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Carbon Monoxide (CO) - the silent killer

About Carbon Monoxide

Carbon monoxide (CO) is an odourless, colourless, non-irritant gas. It is the most common cause of fatal poisoning in Britain today. It causes the accidental deaths of up to 500 people each year in the USA and a much larger number of sub-lethal poisonings.

Carbon monoxide is produced by the incomplete combustion of carbon-containing fuels, such as gas (domestic or bottled), coal, oil, coke and wood. Gas stoves, fires, heating boilers, gas-powered water heaters, paraffin heaters, and solid fuel-powered water heaters are all potential sources of carbon monoxide. The problem arises when such appliances are poorly maintained, not serviced and housed in poorly ventilated areas. Waste products of combustion are not effectively removed, for example because of blocked flues and chimneys, then poisonous gas mixtures may re-enter the room.

Therefore you must regularly sweep your fire, ensure there is adequate ventilation and always use the right fuel.

What are the symptoms of carbon monoxide poisoning?

One of the difficulties with diagnosing carbon monoxide poisoning is that many of its symptoms are similar to those of other conditions. Often the onset of symptoms is gradual, occurring without the individual being fully aware of what is happening. Coupled with this is the fact that the severity of the poisoning depends on:

  • how much carbon monoxide is actually present in the environment.

  • the duration you are exposed to carbon monoxide.

  • the age of the individual concerned – elderly, children and the foetus are all at greater risk.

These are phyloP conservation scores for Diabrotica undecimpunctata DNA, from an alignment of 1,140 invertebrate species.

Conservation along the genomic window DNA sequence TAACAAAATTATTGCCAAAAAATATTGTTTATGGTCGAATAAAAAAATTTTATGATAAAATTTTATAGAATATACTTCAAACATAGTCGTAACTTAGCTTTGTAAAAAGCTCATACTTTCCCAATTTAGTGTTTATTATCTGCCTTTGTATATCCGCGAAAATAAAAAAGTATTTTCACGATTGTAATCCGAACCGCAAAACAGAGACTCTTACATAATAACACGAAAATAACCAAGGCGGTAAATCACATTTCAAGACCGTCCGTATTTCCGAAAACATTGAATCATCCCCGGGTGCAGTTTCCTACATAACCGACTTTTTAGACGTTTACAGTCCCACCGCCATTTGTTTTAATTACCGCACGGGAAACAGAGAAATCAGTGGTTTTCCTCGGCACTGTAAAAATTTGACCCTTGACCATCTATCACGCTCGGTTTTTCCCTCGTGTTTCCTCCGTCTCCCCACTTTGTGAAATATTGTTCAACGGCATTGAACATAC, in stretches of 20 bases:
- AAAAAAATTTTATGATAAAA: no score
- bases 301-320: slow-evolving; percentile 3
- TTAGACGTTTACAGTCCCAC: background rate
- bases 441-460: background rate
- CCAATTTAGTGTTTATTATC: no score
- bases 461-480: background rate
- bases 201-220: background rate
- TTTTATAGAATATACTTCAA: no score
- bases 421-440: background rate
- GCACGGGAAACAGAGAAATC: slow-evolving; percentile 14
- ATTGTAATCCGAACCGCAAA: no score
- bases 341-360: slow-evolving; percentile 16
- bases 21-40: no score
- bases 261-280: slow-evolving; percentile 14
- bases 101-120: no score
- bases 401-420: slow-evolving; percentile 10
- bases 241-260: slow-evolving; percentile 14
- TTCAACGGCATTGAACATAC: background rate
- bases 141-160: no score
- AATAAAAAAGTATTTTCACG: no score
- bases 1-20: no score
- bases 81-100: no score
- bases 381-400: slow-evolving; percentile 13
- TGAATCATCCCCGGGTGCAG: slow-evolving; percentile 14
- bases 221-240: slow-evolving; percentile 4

• the general state of health.

  • the extent of physical activity – effects are increased with higher activity levels.

 

The commonest symptoms (with frequency of occurrence in brackets) include:

  • headache (90 per cent)

  • nausea and vomiting (50 per cent)

  • vertigo (50 per cent)

  • altering states of consciousness (30 per cent)

  • weakness (20 per cent).

Carbon Monoxide (CO) - What to Do

Have you chimney swept at least once a year, ideally before use. It is now a legal requirement to fit a CO alarm when fitting a new stove. In older properties if a chimney is not lined and there is the potential for leaks, it may be advisable to place CO alarms in rooms the chimney passes through.

CO is only slightly lighter / less dense than air, it will mix with the air, it’s therefore best to follow the manufacturer’s recommendation, although many guides suggest about shoulder height in the room containing a live fire, or head height in a sleeping area (bed height).

If your appliance begins to burn slowly, goes out frequently or if you smell or suspect fumes:

  • Open doors and windows

  • Carefully put out the fire or allow too burn itself out

  • Do NOT stay in the room any longer than necessary

  • Do NOT attempt to re-light the fire or appliance until checked by a professional

  • Call 999 and request an Ambulance and the Fire Service if the alarm is sounding or a person is unwell

Carbon Monoxide Alarm Fitting Brighton.jpg
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